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EEOC sues staffing agency after worker fired at Walter Reed

A Texas-based health care staffing agency is facing a federal lawsuit for firing an employee with sickle-cell anemia working at Walter Reed Military Medical Center instead of reassigning her to another position.

The U.S. Equal Employment Opportunity Commission has accused Dependable Health Services Inc. of violating the Americans with Disabilities Act for firing a phlebotomist who was on maternity leave earlier this year, according to the lawsuit, filed Monday in U.S. District Court in Greenbelt.

Sheena Berry was six months pregnant in September when she had complications from sickle-cell anemia, hindering her ability to lift and bend, the lawsuit states. Berry told the staffing agency about her pregnancy complications and asked to stop working mobile blood drives, a request the company refused at first, the lawsuit states.

Soon after, Berry had premature contractions while working on a mobile blood drive and was hospitalized, according to the complaint. She was then moved to the Out-Patient Phlebotomy Department, a position that did not involve mobile blood drives, according to the complaint. Berry stayed in that department until her child was born.

During her maternity leave, Berry gave the staffing agency continuous updates about her health. In February, she told Dependable Health Services that she would be back at work at the end of the month, according to the complaint. But the day before she was supposed to return, the staffing agency fired Berry, saying it “decided to have (Berry’s) position backfilled effective immediately,” according to the lawsuit.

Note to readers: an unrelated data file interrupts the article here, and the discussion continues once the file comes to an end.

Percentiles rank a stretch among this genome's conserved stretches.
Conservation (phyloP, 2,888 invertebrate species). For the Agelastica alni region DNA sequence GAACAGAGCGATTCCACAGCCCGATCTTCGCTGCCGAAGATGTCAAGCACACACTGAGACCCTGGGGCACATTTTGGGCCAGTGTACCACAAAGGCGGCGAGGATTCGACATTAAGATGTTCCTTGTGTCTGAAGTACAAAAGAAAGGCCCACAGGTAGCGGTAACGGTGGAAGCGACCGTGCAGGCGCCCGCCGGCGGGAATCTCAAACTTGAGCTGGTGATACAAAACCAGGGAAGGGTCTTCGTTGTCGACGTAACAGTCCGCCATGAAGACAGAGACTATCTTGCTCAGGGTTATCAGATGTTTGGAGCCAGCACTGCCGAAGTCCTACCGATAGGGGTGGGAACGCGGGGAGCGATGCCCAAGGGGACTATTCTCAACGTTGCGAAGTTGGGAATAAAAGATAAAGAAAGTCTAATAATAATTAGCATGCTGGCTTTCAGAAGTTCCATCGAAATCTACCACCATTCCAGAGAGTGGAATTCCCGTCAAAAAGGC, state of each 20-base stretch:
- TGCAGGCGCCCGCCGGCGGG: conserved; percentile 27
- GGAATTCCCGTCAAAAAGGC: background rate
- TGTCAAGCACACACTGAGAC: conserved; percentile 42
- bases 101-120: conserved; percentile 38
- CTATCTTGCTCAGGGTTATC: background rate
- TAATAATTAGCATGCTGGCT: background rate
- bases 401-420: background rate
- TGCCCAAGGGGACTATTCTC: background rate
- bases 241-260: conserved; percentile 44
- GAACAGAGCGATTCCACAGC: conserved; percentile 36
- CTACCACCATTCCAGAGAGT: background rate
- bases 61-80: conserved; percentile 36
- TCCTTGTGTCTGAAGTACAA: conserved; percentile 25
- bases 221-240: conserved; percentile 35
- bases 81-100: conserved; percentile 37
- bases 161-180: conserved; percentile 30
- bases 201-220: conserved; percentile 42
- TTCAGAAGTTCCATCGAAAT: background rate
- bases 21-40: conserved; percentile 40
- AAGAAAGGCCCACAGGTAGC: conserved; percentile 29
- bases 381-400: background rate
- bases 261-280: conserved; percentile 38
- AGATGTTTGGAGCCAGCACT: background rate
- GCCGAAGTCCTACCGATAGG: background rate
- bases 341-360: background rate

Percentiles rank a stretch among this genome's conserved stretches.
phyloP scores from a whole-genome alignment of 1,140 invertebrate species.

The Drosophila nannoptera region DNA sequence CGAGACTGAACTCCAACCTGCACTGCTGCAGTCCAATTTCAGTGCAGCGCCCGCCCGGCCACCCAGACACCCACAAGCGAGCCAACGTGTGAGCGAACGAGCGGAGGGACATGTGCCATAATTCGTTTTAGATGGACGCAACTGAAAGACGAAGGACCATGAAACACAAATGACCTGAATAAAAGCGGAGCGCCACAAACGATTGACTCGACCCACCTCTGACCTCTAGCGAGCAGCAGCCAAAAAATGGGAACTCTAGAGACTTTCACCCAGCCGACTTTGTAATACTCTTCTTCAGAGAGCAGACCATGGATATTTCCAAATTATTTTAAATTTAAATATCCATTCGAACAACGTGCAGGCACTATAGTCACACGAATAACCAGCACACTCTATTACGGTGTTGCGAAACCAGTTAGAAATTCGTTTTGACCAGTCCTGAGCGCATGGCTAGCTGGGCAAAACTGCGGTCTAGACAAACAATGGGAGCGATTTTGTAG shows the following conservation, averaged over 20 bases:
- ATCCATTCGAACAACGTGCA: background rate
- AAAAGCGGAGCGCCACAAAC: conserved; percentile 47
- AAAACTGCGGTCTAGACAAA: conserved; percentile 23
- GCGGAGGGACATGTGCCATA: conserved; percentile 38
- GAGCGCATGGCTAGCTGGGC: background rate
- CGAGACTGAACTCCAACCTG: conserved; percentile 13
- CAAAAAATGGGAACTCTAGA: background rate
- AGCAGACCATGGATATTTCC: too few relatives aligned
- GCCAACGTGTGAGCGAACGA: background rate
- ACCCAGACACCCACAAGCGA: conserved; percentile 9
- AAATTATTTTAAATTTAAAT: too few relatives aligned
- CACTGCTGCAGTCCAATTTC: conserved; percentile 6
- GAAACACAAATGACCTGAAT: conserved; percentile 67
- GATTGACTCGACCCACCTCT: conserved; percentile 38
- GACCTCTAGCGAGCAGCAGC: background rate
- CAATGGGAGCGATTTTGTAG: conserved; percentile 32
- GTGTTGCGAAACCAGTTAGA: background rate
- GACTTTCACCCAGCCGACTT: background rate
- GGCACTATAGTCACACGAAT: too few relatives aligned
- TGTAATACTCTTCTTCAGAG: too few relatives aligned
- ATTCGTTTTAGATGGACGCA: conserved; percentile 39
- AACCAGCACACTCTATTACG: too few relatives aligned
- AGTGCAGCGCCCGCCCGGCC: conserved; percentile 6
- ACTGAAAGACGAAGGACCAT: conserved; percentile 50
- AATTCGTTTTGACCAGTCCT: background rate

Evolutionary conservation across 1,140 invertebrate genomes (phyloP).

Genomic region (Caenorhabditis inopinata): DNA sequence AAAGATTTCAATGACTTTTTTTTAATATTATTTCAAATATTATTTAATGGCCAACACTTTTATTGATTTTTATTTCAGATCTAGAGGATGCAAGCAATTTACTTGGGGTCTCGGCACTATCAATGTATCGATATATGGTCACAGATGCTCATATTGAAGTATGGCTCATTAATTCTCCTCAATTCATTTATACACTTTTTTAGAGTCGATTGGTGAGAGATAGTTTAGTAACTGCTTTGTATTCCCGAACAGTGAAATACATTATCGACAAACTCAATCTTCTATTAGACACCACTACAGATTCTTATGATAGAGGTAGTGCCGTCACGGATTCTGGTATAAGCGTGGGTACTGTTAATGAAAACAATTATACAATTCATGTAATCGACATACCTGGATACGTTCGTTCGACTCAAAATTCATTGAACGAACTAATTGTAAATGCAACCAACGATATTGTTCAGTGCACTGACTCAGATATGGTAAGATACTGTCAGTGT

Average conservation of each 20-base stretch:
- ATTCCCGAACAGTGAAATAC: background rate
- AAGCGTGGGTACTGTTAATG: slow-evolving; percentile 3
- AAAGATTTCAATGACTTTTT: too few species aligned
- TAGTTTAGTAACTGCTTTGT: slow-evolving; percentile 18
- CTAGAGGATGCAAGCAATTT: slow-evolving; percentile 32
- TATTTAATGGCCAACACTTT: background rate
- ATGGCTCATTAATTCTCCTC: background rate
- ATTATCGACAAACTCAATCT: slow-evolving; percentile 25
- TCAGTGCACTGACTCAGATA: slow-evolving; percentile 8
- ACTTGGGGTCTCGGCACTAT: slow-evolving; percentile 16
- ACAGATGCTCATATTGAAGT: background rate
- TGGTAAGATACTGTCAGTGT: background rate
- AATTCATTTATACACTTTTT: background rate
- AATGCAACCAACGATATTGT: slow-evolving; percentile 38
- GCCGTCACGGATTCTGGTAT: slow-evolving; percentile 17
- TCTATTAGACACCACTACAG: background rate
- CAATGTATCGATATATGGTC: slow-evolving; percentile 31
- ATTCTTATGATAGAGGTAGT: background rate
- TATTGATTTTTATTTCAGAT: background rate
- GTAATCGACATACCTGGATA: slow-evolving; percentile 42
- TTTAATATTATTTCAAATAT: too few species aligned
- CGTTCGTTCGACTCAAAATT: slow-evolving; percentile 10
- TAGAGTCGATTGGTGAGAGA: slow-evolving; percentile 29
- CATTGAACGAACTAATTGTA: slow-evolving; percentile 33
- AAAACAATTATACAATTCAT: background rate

The EEOC is seeking back pay and compensatory and punitive damages, as well as injunctive relief to stop the company from discriminating against disabled workers, the lawsuit states.

“The law is clear – an employer must provide a reasonable accommodation to individuals with a disability,” said EEOC Regional Attorney Debra M. Lawrence in a statement. “Instead of reinstating Ms. Berry, or responding to her request to be reassigned to work in the outpatient department, Dependable Health Services abruptly fired her the day before she was set to return to work – and that’s why we filed this suit.”

The EEOC was unable to settle with Dependable Health Services to stop the alleged discriminatory practices, according to the lawsuit.

“Everyone loses when an employer rushes to terminate an employee instead of exploring potential reasonable accommodations, including transfer to a vacant position, that would enable a good worker to remain employed,” said Spencer H. Lewis, Jr., district director of the EEOC’s Philadelphia district office.

Dependable Health Services did not respond to a request for comment.

The case is EEOC v. Dependable Health Services Inc., 8:17-cv-02316.

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